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Explanation for the names Sofia and Adam

In the phrases skill, we were introduced to the names "Sofia" and "Adamo". I just read some parts about L. L. Zamenhof in Wikipedia and it turns out that they are his children! Zamenhof had three kids named Sofia, Adam, and Lidia. Here is the link

May 29, 2015



Good detective work, you get two lingots for that, lol.


Thanks! I don't really need them so here are 24 lingots!


You deserve a lingot for this


Here are 24 lingots. Now I say bye to ocd because I have 1500 lingots wooo!


1500 lingots? Whoa! That deserves a lingot.


Estu mia gasto ;)


You deserve a lingot for this one too, so selfless.


Sorry I will only give you 7 because I now have 1507 lingots so here. Haha

Edit: Woops I gave you 17


Lingots all around!


Thank you, lol I actually did needed some lingots so not only are you a good detective you're also a Good Samaritan.


Erven.R reinvented the concept of investment.. :D


Great find, Erven, thanks!


Lidia devas esti malfeliĉa... :/ Mi estus


Poor Lidia :(


Lidia is the most famous one of the children already: she was active in the movement and was known for being a supporter of the Bahá'í faith.


Lidia makes me so sad.


Then there must be a sentence including Ludwik Lejzer Zamenhof!


Zamenhof sentences are in the bonus skill Eo Culture which we haven't published yet. :)


Awesome work! ... or should i say, Mojosa laboro!


Sadly, all were murdered by the Nazis during the Holocaust.


That, mia amiku, deserves a lingot, as that is a very "undocumented" case, and one of the reasons why Hitler hated the Jews. He used Esperanto as an argument to say that they have this language they made, and as they are the route of all evil ecetera ecetera more rubbish. However, he condemed the language of Esperanto, and this also happend in WW1 when it was again banned as it was thought to be a "code". I think it's pretty impressive that the language is here today, along with 200 million of us speakers :)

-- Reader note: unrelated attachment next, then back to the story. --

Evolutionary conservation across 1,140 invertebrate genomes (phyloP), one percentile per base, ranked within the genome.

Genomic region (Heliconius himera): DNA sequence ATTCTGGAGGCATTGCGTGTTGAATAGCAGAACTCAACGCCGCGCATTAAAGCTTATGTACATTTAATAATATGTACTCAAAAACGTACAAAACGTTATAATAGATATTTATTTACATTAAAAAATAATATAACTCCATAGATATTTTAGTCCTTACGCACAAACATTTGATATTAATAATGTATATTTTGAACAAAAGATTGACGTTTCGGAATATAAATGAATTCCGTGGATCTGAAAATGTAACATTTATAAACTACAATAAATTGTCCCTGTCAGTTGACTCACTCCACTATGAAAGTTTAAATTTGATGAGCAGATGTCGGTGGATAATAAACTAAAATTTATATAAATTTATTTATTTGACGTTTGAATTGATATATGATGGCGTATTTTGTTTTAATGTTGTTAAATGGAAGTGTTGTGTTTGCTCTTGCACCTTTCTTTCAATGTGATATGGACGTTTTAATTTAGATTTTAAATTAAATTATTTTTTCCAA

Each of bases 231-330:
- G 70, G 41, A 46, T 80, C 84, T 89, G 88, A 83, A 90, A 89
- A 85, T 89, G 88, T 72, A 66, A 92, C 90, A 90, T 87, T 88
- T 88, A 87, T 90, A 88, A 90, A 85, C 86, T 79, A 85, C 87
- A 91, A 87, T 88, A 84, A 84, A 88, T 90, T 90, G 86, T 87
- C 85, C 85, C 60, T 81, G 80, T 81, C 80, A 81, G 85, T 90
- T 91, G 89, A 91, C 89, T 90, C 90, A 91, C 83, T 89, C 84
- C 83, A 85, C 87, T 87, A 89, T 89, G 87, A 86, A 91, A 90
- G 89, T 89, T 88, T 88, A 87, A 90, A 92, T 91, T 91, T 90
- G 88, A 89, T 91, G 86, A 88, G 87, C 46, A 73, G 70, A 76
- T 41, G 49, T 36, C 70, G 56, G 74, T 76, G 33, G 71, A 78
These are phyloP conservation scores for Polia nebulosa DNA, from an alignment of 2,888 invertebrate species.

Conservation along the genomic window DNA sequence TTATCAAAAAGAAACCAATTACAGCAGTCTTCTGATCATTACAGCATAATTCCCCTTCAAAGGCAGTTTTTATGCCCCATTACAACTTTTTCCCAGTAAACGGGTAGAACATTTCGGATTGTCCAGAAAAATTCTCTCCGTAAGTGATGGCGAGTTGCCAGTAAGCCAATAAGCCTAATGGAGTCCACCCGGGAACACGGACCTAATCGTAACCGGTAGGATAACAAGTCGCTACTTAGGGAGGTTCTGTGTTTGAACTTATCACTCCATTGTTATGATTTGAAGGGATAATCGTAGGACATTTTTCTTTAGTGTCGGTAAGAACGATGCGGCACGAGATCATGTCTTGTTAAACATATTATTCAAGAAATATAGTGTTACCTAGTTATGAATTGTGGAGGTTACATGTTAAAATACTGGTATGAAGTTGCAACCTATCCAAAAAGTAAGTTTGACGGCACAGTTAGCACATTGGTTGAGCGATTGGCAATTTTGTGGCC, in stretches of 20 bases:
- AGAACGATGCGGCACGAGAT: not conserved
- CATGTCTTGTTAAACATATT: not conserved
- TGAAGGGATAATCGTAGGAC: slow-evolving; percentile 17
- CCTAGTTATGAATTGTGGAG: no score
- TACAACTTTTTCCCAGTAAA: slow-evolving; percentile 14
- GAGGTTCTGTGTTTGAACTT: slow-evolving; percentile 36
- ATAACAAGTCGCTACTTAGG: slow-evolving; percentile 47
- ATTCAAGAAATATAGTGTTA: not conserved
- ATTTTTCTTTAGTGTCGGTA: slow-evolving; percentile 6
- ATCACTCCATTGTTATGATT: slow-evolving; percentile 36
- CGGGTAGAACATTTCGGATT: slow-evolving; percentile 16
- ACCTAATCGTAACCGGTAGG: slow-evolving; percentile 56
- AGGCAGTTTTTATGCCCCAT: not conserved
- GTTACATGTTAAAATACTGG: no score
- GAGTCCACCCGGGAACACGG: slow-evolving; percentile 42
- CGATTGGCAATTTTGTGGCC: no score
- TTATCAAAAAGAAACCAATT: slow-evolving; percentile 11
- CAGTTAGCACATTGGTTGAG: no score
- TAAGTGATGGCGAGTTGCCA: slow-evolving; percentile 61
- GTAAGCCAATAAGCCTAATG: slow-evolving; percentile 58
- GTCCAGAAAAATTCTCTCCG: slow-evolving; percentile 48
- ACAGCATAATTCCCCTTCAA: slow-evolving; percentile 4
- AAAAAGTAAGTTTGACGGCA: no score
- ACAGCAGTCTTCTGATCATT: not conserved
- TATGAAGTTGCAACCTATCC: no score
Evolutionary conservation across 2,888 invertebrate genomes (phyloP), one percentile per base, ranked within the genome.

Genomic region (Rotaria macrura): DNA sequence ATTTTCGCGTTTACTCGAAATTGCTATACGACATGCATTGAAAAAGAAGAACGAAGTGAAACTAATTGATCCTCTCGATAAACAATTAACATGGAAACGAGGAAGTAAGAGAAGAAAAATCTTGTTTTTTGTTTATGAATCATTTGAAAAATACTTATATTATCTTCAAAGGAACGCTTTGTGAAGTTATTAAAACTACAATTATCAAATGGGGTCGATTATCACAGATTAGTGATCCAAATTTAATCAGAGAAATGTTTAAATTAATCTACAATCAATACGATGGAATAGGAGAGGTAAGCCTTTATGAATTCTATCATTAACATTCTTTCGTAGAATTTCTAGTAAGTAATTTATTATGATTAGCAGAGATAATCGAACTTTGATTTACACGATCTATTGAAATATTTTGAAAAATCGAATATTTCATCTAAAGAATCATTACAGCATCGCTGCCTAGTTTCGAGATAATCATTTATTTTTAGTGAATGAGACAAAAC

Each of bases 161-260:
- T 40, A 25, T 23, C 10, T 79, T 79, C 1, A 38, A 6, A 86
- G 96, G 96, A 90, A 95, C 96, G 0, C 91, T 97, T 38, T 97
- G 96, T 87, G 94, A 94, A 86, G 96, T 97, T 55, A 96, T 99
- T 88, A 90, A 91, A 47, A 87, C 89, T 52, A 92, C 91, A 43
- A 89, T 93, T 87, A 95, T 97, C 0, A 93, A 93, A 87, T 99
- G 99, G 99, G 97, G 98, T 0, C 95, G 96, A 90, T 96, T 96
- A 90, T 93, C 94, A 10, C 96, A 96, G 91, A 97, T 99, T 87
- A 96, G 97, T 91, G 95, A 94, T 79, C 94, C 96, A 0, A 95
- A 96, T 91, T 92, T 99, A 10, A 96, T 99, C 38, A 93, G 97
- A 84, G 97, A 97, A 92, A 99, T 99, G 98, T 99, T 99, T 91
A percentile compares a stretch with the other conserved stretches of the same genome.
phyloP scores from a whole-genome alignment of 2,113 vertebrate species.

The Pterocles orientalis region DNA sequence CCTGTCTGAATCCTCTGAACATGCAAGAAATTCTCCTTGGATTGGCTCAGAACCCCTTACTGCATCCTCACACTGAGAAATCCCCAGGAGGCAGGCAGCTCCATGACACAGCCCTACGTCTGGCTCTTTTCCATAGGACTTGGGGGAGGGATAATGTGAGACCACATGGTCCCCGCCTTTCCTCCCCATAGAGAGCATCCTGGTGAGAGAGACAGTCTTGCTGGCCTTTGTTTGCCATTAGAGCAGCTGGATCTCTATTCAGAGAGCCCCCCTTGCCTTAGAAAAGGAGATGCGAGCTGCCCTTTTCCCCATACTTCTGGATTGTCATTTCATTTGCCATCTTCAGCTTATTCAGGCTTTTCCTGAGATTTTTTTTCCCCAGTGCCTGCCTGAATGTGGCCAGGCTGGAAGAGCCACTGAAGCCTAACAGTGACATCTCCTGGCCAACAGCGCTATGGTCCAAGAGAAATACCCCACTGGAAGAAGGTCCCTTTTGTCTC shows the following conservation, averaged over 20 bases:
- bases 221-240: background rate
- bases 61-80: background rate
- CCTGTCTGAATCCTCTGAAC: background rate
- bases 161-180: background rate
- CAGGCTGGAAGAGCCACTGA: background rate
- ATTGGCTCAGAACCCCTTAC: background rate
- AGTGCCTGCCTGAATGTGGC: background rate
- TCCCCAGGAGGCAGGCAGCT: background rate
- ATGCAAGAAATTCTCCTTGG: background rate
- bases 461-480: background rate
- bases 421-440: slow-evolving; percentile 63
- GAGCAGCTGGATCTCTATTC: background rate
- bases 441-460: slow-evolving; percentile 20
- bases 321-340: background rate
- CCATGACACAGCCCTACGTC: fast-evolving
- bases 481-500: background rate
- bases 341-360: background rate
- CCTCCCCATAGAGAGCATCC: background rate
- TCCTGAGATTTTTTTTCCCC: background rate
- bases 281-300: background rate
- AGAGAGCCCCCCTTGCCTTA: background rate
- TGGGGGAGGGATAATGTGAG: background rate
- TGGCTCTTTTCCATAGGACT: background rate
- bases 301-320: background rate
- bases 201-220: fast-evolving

200 million Esperanto speakers would appear to be just a slight exaggeration. That figure would imply more Esperantists than Russian speakers, although with fewer than the number of Portuguese speakers, it would make Esperanto the eighth most widely spoken language in the world. We would all like to see such numbers, but unfortunately a number like 2 million is still much more likely than 200 million.


there is 29 lingots that i gavee to you


Interesu, me ne scias kion. Unua Lingot por vi.


Dankon por komenci cxi tiun fadenon.

The link Erven.R provided leads here: https://en.wikipedia.org/wiki/L._L._Zamenhof#cite_note-YIVO-2

There are no references to Zamenhof's children (that I can find).

However, here are two places that do mention them:

The Geni genealogy site mentions all his children, as well as other relatives. It also contains links to their pages, which mention, for example, that Lidia died at Treblinka in 1942 (aged 37). The site also includes many family photos. https://www.geni.com/people/Ludwik-Zamenhof/6000000015385523244

The website "Zamenhof.info" appears to be supported by UNESCO. It has an extensive article on his work on/for/with Esperanto. It also has a "family" page which fills in many of the details from the geneaology website, and has a wonderful gallery of family portraits. http://zamenhof.info/en/biografio http://zamenhof.info/en/familio

I've never tried it, but I know that, for example, our local Historica fair will not allow students to use Wikipedia as a primary reference because anyone can change anything at any time. I have no doubt that Erven.R found references to the Zamenhof children on the linked page when he posted his message three years ago.

Question is, what has happened to those references in the intervening three years? And why?

A Wiki search returns the message: "The page "Zofia Zamenhof" does not exist. " (also tried "Sofia")

Lidia does have her own page: https://en.wikipedia.org/wiki/Lidia_Zamenhof

Adam has a very brief Wiki page https://en.wikipedia.org/wiki/Adam_Zamenhof

(You're only paranoid if . . . )

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